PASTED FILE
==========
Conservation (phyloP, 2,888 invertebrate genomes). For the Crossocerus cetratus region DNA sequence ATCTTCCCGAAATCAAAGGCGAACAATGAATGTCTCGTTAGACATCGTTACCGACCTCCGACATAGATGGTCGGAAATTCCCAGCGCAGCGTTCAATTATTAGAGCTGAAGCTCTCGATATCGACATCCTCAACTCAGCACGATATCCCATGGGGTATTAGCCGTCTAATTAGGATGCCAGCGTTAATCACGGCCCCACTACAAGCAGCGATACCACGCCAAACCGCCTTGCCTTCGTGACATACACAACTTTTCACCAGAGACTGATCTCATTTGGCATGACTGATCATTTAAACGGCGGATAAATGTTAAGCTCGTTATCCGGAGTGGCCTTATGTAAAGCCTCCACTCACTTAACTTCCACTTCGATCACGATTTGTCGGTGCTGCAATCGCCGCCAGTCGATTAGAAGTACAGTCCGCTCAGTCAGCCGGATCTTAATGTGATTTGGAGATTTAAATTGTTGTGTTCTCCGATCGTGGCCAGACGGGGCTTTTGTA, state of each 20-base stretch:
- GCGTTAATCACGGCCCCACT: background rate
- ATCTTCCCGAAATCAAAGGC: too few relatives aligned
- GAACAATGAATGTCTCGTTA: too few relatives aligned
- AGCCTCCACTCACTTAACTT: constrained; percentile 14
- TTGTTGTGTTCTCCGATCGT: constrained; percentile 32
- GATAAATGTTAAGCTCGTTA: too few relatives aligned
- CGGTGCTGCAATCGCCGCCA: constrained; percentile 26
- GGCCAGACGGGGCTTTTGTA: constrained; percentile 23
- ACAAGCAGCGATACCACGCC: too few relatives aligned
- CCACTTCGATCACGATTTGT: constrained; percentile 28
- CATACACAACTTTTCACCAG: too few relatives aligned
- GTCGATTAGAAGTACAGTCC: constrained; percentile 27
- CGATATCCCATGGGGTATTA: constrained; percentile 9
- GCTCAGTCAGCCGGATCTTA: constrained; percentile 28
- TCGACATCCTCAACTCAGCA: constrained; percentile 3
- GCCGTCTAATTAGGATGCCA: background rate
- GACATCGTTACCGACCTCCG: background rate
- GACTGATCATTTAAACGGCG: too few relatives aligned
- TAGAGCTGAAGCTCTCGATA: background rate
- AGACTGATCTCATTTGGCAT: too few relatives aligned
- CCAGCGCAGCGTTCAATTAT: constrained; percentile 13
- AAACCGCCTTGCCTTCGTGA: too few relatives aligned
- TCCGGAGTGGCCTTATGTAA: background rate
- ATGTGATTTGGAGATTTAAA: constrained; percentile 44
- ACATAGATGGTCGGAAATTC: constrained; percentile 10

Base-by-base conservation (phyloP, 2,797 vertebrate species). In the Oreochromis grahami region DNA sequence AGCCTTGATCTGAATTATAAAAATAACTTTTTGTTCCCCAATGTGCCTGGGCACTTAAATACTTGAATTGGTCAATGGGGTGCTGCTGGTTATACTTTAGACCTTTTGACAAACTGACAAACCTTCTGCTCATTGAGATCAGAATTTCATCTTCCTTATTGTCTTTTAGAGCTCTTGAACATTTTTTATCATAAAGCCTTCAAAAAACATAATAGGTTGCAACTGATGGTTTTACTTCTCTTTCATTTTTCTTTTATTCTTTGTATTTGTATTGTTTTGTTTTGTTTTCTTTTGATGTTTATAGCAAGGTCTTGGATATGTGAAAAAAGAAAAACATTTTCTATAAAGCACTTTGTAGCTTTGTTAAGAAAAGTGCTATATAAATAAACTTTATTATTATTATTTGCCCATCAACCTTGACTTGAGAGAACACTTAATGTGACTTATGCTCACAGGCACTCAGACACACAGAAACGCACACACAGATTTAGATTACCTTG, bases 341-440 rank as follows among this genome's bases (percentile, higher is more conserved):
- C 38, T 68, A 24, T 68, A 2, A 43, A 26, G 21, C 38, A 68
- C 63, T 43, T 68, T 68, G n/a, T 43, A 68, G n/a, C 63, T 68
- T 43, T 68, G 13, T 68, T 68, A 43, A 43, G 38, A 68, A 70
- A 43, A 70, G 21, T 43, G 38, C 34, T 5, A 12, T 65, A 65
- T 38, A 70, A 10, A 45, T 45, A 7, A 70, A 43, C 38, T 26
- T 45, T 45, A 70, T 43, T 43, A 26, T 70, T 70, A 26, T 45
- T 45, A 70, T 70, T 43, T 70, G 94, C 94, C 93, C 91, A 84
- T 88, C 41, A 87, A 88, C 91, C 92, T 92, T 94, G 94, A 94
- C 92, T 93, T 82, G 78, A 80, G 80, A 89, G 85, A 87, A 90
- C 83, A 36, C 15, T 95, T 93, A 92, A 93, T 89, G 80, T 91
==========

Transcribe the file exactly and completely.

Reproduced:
Conservation (phyloP, 2,888 invertebrate genomes). For the Crossocerus cetratus region DNA sequence ATCTTCCCGAAATCAAAGGCGAACAATGAATGTCTCGTTAGACATCGTTACCGACCTCCGACATAGATGGTCGGAAATTCCCAGCGCAGCGTTCAATTATTAGAGCTGAAGCTCTCGATATCGACATCCTCAACTCAGCACGATATCCCATGGGGTATTAGCCGTCTAATTAGGATGCCAGCGTTAATCACGGCCCCACTACAAGCAGCGATACCACGCCAAACCGCCTTGCCTTCGTGACATACACAACTTTTCACCAGAGACTGATCTCATTTGGCATGACTGATCATTTAAACGGCGGATAAATGTTAAGCTCGTTATCCGGAGTGGCCTTATGTAAAGCCTCCACTCACTTAACTTCCACTTCGATCACGATTTGTCGGTGCTGCAATCGCCGCCAGTCGATTAGAAGTACAGTCCGCTCAGTCAGCCGGATCTTAATGTGATTTGGAGATTTAAATTGTTGTGTTCTCCGATCGTGGCCAGACGGGGCTTTTGTA, state of each 20-base stretch:
- GCGTTAATCACGGCCCCACT: background rate
- ATCTTCCCGAAATCAAAGGC: too few relatives aligned
- GAACAATGAATGTCTCGTTA: too few relatives aligned
- AGCCTCCACTCACTTAACTT: constrained; percentile 14
- TTGTTGTGTTCTCCGATCGT: constrained; percentile 32
- GATAAATGTTAAGCTCGTTA: too few relatives aligned
- CGGTGCTGCAATCGCCGCCA: constrained; percentile 26
- GGCCAGACGGGGCTTTTGTA: constrained; percentile 23
- ACAAGCAGCGATACCACGCC: too few relatives aligned
- CCACTTCGATCACGATTTGT: constrained; percentile 28
- CATACACAACTTTTCACCAG: too few relatives aligned
- GTCGATTAGAAGTACAGTCC: constrained; percentile 27
- CGATATCCCATGGGGTATTA: constrained; percentile 9
- GCTCAGTCAGCCGGATCTTA: constrained; percentile 28
- TCGACATCCTCAACTCAGCA: constrained; percentile 3
- GCCGTCTAATTAGGATGCCA: background rate
- GACATCGTTACCGACCTCCG: background rate
- GACTGATCATTTAAACGGCG: too few relatives aligned
- TAGAGCTGAAGCTCTCGATA: background rate
- AGACTGATCTCATTTGGCAT: too few relatives aligned
- CCAGCGCAGCGTTCAATTAT: constrained; percentile 13
- AAACCGCCTTGCCTTCGTGA: too few relatives aligned
- TCCGGAGTGGCCTTATGTAA: background rate
- ATGTGATTTGGAGATTTAAA: constrained; percentile 44
- ACATAGATGGTCGGAAATTC: constrained; percentile 10

Base-by-base conservation (phyloP, 2,797 vertebrate species). In the Oreochromis grahami region DNA sequence AGCCTTGATCTGAATTATAAAAATAACTTTTTGTTCCCCAATGTGCCTGGGCACTTAAATACTTGAATTGGTCAATGGGGTGCTGCTGGTTATACTTTAGACCTTTTGACAAACTGACAAACCTTCTGCTCATTGAGATCAGAATTTCATCTTCCTTATTGTCTTTTAGAGCTCTTGAACATTTTTTATCATAAAGCCTTCAAAAAACATAATAGGTTGCAACTGATGGTTTTACTTCTCTTTCATTTTTCTTTTATTCTTTGTATTTGTATTGTTTTGTTTTGTTTTCTTTTGATGTTTATAGCAAGGTCTTGGATATGTGAAAAAAGAAAAACATTTTCTATAAAGCACTTTGTAGCTTTGTTAAGAAAAGTGCTATATAAATAAACTTTATTATTATTATTTGCCCATCAACCTTGACTTGAGAGAACACTTAATGTGACTTATGCTCACAGGCACTCAGACACACAGAAACGCACACACAGATTTAGATTACCTTG, bases 341-440 rank as follows among this genome's bases (percentile, higher is more conserved):
- C 38, T 68, A 24, T 68, A 2, A 43, A 26, G 21, C 38, A 68
- C 63, T 43, T 68, T 68, G n/a, T 43, A 68, G n/a, C 63, T 68
- T 43, T 68, G 13, T 68, T 68, A 43, A 43, G 38, A 68, A 70
- A 43, A 70, G 21, T 43, G 38, C 34, T 5, A 12, T 65, A 65
- T 38, A 70, A 10, A 45, T 45, A 7, A 70, A 43, C 38, T 26
- T 45, T 45, A 70, T 43, T 43, A 26, T 70, T 70, A 26, T 45
- T 45, A 70, T 70, T 43, T 70, G 94, C 94, C 93, C 91, A 84
- T 88, C 41, A 87, A 88, C 91, C 92, T 92, T 94, G 94, A 94
- C 92, T 93, T 82, G 78, A 80, G 80, A 89, G 85, A 87, A 90
- C 83, A 36, C 15, T 95, T 93, A 92, A 93, T 89, G 80, T 91